Air Force Meshes Info-War Capabilities

By Yasmin Tadjdeh

Illustration: Getty

The Air Force is working to coalesce a number of its information warfare operations as great power competitors Russia and China make investments in their own digital warfighting tools.

Last year, officials began merging and integrating headquarters staff for cyber and intelligence, surveillance and reconnaissance effects under an office known as A2/6, said Air Force Lt. Gen. Mary O’Brien, deputy chief of staff for the organization.

While cyber and ISR are the “primary focus today in A2/6, they’re not the only capabilities that we need to converge in order to deliver effects in the information environment of the future,” she noted during a panel discussion at the Air Force Association’s Virtual Air, Space and Cyber Conference.

There is also a need to influence the entire electromagnetic spectrum, O’Brien said. To get at that, the Air Force Spectrum Management Office will be integrated into the A2/6 team, she noted. The effort was slated to begin in October.

“Their mission is to defend and ensure electromagnetic spectrum access for the Air Force and DoD activities in support of our national policy objectives and global operations,” she said. “With this realignment, A2/6 continues along a multi-year path to support — from a headquarters Air Force perspective — the synchronization of information warfare functions.”

Information warfare is the employment of military capabilities in and through the information environment to deliberately affect adversary human and system behavior, O’Brien said. The convergence of several info-war functions within A2/6 is happening at the right time to influence a number of key initiatives such as the Air Force’s Advanced Battle Management System. 

The service envisions ABMS as an “internet of things” for the military that will not only connect the Air Force and Space Force’s platforms, but also those of the other services through a concept called joint all-domain command and control, or JADC2.

A2/6 is working on several aspects of ABMS, she said. This includes open software-defined mesh networks, open software-defined radios and other open systems that will enable translation and communication across platforms.

“Each one of these product lines enables an aspect of connectivity necessary for command and control,” she said. “We will need to embrace modern technologies, especially those from our industry partners, to deliver the operational networks and threat information our joint warfighter needs to generate combat power.” 

O’Brien noted that her team is thinking through critical capability developments necessary for future fights, including artificial intelligence.

“We’ve got to streamline the speed and accuracy of repetitive tasks,” she said. “We’ve got to free up and shift human intention and cognition toward those higher-level reasoning and judgment problem sets.”

Meanwhile, last year the service created a new numbered air force with enhanced mission capabilities for information warfare known as the 16th Air Force, or Air Force Cyber, which is located at Joint Base San Antonio-Lackland, Texas.

“The foundational problem that the Secretary of the Air Force aligned to 16th Air Force … was how do we integrate all the capabilities that we have from an ISR, [signals intelligence], cyber, electronic warfare and information operations perspective, to be able to compete” against potential adversaries such as China and Russia, said Lt. Gen. Timothy Haugh, commander of 16th Air Force.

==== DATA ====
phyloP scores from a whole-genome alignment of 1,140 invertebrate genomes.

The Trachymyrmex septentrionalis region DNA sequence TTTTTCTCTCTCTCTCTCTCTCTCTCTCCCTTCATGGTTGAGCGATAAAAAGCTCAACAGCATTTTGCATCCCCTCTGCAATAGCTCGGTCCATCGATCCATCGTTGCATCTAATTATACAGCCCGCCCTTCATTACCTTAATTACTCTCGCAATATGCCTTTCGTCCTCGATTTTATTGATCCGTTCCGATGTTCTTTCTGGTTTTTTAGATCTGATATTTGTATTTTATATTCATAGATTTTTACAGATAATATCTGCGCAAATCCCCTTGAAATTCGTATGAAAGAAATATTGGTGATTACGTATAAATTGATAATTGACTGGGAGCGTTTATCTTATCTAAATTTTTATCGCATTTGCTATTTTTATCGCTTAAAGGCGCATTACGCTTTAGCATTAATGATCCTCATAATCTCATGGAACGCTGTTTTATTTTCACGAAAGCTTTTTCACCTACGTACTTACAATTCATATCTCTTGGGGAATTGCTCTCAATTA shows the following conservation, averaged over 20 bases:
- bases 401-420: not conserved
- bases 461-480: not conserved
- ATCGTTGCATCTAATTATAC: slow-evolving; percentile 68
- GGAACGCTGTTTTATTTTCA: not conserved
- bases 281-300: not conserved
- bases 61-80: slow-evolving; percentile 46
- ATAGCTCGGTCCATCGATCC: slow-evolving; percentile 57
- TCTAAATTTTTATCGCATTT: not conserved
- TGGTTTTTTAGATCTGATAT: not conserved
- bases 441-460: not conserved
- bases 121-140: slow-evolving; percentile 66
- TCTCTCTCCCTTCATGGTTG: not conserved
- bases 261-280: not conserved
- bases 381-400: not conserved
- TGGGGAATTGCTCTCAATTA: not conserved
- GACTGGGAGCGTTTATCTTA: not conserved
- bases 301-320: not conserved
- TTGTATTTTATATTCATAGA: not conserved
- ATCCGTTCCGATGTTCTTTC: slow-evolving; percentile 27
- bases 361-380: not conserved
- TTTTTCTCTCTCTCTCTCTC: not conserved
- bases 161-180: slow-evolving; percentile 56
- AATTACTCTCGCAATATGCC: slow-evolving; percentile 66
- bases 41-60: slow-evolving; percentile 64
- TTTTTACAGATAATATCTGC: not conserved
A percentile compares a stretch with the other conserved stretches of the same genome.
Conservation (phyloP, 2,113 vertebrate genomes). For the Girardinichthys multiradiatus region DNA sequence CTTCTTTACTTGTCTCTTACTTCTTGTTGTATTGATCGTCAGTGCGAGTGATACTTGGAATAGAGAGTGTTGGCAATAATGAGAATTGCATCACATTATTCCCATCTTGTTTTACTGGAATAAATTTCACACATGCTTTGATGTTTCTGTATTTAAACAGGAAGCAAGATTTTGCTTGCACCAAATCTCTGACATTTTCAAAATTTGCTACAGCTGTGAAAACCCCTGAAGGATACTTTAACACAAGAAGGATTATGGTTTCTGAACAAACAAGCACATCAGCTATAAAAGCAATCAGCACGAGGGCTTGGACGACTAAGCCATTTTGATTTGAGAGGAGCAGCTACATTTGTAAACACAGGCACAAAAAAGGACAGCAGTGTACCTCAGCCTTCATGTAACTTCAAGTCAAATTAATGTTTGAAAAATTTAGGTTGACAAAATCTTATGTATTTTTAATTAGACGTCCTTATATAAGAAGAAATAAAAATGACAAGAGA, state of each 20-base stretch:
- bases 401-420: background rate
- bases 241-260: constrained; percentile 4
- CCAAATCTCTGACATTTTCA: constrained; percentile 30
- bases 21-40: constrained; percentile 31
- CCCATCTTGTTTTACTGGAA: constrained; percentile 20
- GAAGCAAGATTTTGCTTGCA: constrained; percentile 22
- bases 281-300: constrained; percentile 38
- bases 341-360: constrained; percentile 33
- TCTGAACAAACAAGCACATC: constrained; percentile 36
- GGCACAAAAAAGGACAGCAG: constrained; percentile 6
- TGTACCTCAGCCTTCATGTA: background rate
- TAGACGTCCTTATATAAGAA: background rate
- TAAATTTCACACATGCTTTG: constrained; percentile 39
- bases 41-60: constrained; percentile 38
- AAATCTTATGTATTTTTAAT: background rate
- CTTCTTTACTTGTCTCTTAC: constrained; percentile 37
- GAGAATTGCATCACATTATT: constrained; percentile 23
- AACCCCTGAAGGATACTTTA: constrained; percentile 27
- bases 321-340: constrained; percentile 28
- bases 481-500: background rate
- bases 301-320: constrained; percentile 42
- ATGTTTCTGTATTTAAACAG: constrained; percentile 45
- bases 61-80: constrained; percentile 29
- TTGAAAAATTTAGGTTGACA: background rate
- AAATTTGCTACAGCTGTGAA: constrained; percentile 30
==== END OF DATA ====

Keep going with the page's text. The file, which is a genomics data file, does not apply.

“We’ve seen great progress in terms of each of our roles and missions and how we can be complementary across each of those functions,” he said.

Sixteenth Air Force was identified as the cryptologic component for both the Air Force and Space Force in partnership with the National Security Agency, Haugh said. The organization also has a responsibility to operate, secure and defend all Air Force networks. 

It has organized around the idea of “convergence in the information environment,” he said.

It is focused on tackling hard problems in the air components and combatant commands and then accessing and leveraging its comparative advantages, including its access to data, unique authorities and partnerships, he said. 

Haugh touted the progress the new organization is making, whether that be intelligence personnel generating insights or cyber professionals conducting offensive and defensive operations.

The group is accelerating a number of cybersecurity activities, Haugh said.

“We’ve seen our combatant commanders that we’re partnered with become very aggressive in the information environment,” he said. “We see this as a natural extension of what competition is going to look like for now and into the foreseeable future.”

Sixteenth Air Force has made much progress in executing U.S. Cyber Command Commander Gen. Paul Nakasone’s vision of persistent engagement in the cyber domain, Haugh said. 

“One of those missions that we’re very focused on is his No. 1 priority of defense of the 2020 elections,” he said. Russia and China both have been attempting to influence the election between Republican President Donald Trump and Democratic nominee Joe Biden, government officials say.

That is “a mission that three to four years ago, we would have never expected to be a Department of Defense mission,” Haugh said. Election security is now a key task for Air Force cyber teams.

Meanwhile, Haugh noted that 16th Air Force is closely aligned with the service’s JADC2 vision.

“Our role as a cyber component is really tied to JADC2 in a number of different ways that underpin our ability to move data across our Air Force,” he said.

Topics: Air Force News

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